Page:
In the mid-80s, the inefficient and protracted ammonia and clay methods were professionally replaced by petroleum based solvents that were recognized for their cleansing powers after the clumsy maid of a certain French dye-works owner, Jean Baptiste Jolly, in 1855, accidentally spilled the contents of a kerosene lamp on his greasy tablecloth. He very soon however, discovered how clean the affected area turned out immediately after the kerosene evaporated. The popular dry cleaning solvents developed since after the fortunate incident in 1885 include turpentine spirits, kerosene, camphor oil and gasoline.
Because of the highly flammable and environmentally degrading nature of petroleum products, and also because of their high temperature requirements for drying and deodorizing garments (among a few other reasons), greener and much safer alternatives were sought after and that is where perchloroethylene and other ‘green’ methods of dry cleaning come into play.
Perchloroethylene dry cleaning
Perchloroethylene is one of the few liquid solvents that have been developed as an alternative to the volatile and vulnerable petroleum products that continually set dry cleaning plants ablaze and contributed greatly to the depletion of the zone layer.
It was first synthesized by popular English physicist and chemist Michael Faraday in 1821 but was not readily employed commercially by dry cleaners until the late 1930’s and early 1940’s after a US dry cleaner by the name William Joseph Stoddard further developed the chemical.
Today, perchloroethylene is the most commonly used solvent in the dry cleaning industry all thanks to its superior cleaning power, gentleness, affordability, compactness and stability which makes it very easy to recycle and re-use.
Perchloroethylene is also known as perc, PCE, tetrachloroethene, or tetrachloroethylene and it’s a manmade chemical manufactured in industries.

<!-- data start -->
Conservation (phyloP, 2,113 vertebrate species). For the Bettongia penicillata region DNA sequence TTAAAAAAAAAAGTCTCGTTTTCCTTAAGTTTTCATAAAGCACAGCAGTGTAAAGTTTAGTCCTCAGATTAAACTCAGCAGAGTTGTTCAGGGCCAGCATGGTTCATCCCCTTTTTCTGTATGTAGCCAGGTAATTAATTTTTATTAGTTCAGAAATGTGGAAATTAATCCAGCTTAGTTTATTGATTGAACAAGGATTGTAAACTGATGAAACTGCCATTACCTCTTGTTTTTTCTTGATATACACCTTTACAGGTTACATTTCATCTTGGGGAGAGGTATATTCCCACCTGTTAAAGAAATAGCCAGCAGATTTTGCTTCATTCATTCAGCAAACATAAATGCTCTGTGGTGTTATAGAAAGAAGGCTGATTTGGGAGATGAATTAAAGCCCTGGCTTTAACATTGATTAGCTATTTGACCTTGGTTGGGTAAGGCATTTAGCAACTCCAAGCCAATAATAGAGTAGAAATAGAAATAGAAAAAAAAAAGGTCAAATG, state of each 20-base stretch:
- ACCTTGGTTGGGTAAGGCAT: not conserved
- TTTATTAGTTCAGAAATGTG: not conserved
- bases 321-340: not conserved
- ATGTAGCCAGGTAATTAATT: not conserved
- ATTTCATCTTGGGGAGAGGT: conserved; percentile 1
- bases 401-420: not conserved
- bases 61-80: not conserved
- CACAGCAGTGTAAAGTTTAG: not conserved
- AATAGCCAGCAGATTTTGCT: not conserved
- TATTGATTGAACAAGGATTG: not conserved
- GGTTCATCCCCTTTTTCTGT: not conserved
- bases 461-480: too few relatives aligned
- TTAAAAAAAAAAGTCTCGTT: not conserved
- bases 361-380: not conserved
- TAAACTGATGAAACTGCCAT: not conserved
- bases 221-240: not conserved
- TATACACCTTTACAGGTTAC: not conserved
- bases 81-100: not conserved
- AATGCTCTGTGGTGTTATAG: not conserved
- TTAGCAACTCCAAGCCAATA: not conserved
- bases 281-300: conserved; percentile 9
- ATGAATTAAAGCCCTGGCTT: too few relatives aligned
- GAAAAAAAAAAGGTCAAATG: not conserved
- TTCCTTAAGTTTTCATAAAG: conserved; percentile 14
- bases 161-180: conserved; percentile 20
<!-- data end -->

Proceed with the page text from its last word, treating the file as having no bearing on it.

While the most widely recognized application of perchloroethylene is as a solvent for dry cleaning fabrics such as suits or cottons, the chemical additionally find useful applications in the metal industry (for degreasing metal parts), in the chemical industry for manufacturing other chemicals and also in the production of consumer products such as spot removers and water repellents.
Perchloroethylene is a nonflammable colorless liquid at room temperature that readily evaporates into the air. It also has a sharp sweet odor recognized by chemists and scientists as an ether like scent. If you’ve been to the dry cleaners shop before, you know exactly what we’re talking about.
Perchloroethylene as an environmental hazard
Perchloroethylene is the much safer and greener alternative to petroleum solvents, and the dry cleaning industry find itself worshiping this chemical because of its affordability (compared to other solvents in the market) and also the squeaky clean reaction it produces when subjected to oil stained fabrics, but truth be told however, perchloroethylene is actually far from the ‘safest’ alternative out there for dry cleaning cloths.
Many certified health organizations around the world have commented on the harmful potential effects of perchloroethylene when released into the environment, and one prominent organization recognized as the EPA (United States Environmental Protection Agency), based on extensive research and evidence have further classified the chemical as likely carcinogenic to humans at frequent exposure of higher doses, which means that perc could likely cause cancer to any persons constantly exposed to higher blasts for longer duration.